Carol Bradley Bursack
Dear Carol: I've been reading a lot about if it's time to force a parent into some kind of care. Your position seems to be that it's the older adult's decision unless there is dementia present. I can see that working at 70, but my mom is 90. She's mentally sharp and still likes her home and her garden, but she refuses extra help except for hiring lawn care, snow removal and grocery delivery. She gave up driving on her own, but she is adamant about not wanting to move to assisted living. At what age do adult children finally say enough and use our Power of Attorney to force a move?
Dear Carol: I'm 78 years old, and I have lived with my son and his wife for two years. I'm feeling hemmed in, and I think that they may feel the same way. They are kind, but my daughter-in-law seems stressed when we're together too much even though in the past we have always gotten along well. The house doesn't allow much privacy which may be why we get on each other's nerves. I also miss being around people my own age.
Dear Carol: I have several friends who are caring for their parents in various ways. They talk as if their parents have become the family children and it upsets me. My parents are living in their home and doing well. We've been planning for the future with the necessary legal documents, and I know that they'd like to stay in their home as long as possible but if a move is necessary, they will do it.
Dear Carol: I'm wondering if you have advice for people who are shamed by others who judge their caregiving. I am an around-the-clock caregiver and have been for several years. I love my dad unconditionally and owe him everything. We live in an extremely rural area and don't have access to agencies that can come in for a few hours so it's me or no one. I get stressed and emotionally tired. Then, when I do take a little time away, I hear from outsiders about how I'll regret it and how they'd be thrilled to care for their parent and would never complain.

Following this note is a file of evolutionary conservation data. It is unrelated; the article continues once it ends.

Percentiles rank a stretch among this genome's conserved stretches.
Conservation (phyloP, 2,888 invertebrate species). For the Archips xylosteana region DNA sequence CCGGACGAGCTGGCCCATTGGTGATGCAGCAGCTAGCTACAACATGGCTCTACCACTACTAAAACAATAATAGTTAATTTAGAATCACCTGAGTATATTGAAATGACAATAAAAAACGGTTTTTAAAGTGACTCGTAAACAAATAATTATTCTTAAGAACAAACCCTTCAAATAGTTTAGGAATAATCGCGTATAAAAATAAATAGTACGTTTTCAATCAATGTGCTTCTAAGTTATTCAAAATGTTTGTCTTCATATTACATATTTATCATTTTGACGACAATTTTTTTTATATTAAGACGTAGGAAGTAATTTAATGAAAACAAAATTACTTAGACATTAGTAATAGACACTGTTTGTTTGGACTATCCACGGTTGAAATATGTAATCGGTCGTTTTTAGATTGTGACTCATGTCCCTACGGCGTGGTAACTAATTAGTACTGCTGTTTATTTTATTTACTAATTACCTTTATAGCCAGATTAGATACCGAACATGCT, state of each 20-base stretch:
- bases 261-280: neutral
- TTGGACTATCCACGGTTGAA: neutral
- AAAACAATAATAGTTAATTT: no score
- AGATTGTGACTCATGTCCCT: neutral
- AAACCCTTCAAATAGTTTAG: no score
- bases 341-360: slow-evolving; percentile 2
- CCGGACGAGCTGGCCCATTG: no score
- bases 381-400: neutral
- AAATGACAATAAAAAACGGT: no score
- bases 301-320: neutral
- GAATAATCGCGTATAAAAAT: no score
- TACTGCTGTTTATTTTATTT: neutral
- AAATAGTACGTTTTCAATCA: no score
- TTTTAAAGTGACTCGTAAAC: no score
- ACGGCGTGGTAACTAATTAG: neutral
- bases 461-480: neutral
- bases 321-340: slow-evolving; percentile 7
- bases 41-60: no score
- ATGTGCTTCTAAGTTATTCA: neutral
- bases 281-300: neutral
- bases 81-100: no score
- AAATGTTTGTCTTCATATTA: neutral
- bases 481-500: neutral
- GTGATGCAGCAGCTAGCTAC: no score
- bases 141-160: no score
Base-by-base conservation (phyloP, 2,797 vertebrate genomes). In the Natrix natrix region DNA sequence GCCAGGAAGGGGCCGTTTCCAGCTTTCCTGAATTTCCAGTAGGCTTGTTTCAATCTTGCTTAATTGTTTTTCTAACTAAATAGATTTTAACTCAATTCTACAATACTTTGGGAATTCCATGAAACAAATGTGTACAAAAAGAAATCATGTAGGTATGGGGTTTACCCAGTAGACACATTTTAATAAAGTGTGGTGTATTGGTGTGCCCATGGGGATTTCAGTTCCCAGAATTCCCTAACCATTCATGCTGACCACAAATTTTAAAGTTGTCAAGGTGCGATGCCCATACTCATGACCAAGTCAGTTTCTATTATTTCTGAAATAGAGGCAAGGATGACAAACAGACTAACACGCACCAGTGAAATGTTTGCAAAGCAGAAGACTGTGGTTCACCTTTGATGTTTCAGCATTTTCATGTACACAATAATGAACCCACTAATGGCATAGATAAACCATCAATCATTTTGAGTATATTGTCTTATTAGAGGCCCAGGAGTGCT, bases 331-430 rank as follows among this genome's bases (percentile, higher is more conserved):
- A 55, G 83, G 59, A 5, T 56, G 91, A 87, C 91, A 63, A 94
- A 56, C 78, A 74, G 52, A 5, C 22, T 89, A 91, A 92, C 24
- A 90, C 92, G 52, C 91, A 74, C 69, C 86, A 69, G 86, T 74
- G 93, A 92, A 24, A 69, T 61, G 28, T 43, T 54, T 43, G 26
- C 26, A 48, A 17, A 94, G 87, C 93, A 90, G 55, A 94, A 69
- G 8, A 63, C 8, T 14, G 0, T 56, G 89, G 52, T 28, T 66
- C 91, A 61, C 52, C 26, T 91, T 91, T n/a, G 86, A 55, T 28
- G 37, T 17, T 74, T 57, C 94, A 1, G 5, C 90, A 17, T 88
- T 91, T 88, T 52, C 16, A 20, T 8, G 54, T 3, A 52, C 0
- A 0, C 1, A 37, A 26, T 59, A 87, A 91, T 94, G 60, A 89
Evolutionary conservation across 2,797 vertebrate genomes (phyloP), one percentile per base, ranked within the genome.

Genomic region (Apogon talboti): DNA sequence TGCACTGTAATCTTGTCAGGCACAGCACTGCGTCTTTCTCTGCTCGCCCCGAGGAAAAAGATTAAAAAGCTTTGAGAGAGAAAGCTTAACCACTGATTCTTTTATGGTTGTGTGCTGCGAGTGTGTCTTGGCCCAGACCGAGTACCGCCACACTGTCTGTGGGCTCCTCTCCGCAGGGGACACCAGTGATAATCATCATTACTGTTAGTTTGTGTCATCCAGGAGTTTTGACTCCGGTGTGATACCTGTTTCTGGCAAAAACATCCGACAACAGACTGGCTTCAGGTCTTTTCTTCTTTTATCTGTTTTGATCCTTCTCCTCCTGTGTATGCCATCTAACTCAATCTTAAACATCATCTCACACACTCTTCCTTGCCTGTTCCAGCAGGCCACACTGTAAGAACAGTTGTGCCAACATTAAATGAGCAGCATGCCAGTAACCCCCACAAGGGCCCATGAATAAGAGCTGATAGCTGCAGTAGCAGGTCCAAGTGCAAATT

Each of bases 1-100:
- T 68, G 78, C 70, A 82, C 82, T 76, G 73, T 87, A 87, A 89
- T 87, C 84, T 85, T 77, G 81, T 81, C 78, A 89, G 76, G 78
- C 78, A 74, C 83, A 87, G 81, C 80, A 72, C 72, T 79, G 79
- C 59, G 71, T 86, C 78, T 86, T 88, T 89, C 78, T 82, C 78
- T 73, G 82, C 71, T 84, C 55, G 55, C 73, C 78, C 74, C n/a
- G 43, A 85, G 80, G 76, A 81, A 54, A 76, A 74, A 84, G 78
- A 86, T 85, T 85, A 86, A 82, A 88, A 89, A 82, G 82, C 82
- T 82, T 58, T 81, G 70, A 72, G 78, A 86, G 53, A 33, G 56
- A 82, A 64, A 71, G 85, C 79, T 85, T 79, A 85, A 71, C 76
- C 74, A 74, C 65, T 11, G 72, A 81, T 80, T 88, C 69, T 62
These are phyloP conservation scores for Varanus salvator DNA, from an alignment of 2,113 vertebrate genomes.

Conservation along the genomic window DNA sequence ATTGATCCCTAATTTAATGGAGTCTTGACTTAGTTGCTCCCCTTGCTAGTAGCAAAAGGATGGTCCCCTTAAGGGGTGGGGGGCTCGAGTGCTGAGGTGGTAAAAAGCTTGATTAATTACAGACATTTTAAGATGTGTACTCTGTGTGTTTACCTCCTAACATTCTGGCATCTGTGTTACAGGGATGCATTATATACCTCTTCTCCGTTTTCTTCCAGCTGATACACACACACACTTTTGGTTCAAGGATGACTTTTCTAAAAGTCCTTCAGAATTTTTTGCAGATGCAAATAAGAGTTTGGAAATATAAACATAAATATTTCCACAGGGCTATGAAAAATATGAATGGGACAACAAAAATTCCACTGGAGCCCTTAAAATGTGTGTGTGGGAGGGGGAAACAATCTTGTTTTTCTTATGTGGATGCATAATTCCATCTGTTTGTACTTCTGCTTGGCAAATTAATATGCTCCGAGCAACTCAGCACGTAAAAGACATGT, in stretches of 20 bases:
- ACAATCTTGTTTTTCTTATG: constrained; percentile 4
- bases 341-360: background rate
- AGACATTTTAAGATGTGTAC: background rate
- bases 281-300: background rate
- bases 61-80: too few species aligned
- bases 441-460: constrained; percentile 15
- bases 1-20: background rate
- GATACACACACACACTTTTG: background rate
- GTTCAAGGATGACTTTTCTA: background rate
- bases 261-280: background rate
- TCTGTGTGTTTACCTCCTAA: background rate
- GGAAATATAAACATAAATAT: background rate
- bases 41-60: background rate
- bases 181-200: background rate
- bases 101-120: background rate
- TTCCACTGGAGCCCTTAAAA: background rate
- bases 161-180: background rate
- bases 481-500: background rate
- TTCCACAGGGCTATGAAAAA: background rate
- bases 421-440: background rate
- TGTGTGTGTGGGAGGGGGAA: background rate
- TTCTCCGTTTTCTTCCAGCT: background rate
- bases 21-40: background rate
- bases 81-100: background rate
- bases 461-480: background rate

Dear Carol: Your column has been incredibly helpful for my family as we care for my sweet mother-in-law who is in late stages of frontal temporal dementia. As we've struggled to find the right care setting while she progresses through this disease we've been confused by care options. From assisted living to skilled nursing, there appear to be many choices, but it's not always clear what each provides.
Dear Carol: My mom has had Multiple Sclerosis (MS) for 30 years and is nearing the end of her life. She lives in a nursing home and I visit daily. Mom's been struggling to swallow and has been sick with a urinary tract infection. Sometimes she's even thought that my dad, who died two years ago, is with her. She was eating and drinking little and was anxious.
Dear Carol: My husband and I cared for my mom in our home for several years before she passed away two months ago. The first two weeks I was nearly paralyzed with grief. After that, like someone flipped a switch, I went into a wild cleaning and tossing out spree. I just had to do something. Now, I've sunk into a low that's hard to explain. I don't want to get out of bed, shower, or even talk to anyone. I've been taking antidepressants for years and have done well on them.
Dear Carol: My widowed dad is 76. He's in good health and lives alone on a farm several miles from the metro area. Dad drives around the farm and to the neighboring town but stays out of the metro because of the traffic. His nearest neighbors are a couple of miles away. My two siblings and I split the visiting so that someone sees Dad once a week, but with winter weather, the possibility of him going a couple of weeks alone is real. We want him to move to the metro for safety and health care.
Dear Carol: My dad's been in a nursing home for several years and is ready for hospice care. I read your column about hospice care being covered by most insurances, but I'm wondering what happens in a nursing home. Does insurance start to cover nursing home costs, then, too? Would it be better to move Dad home for this time period? It's hard to make these decisions at such a stressful time. — RE
Dear Carol: My dad has late stage Alzheimer's and is in a nursing home in our community where he seems to be receiving good care. Mom is with him every day. He no longer recognizes either of us, but Mom says that he is her husband and she will be there with him. I respect and understand that.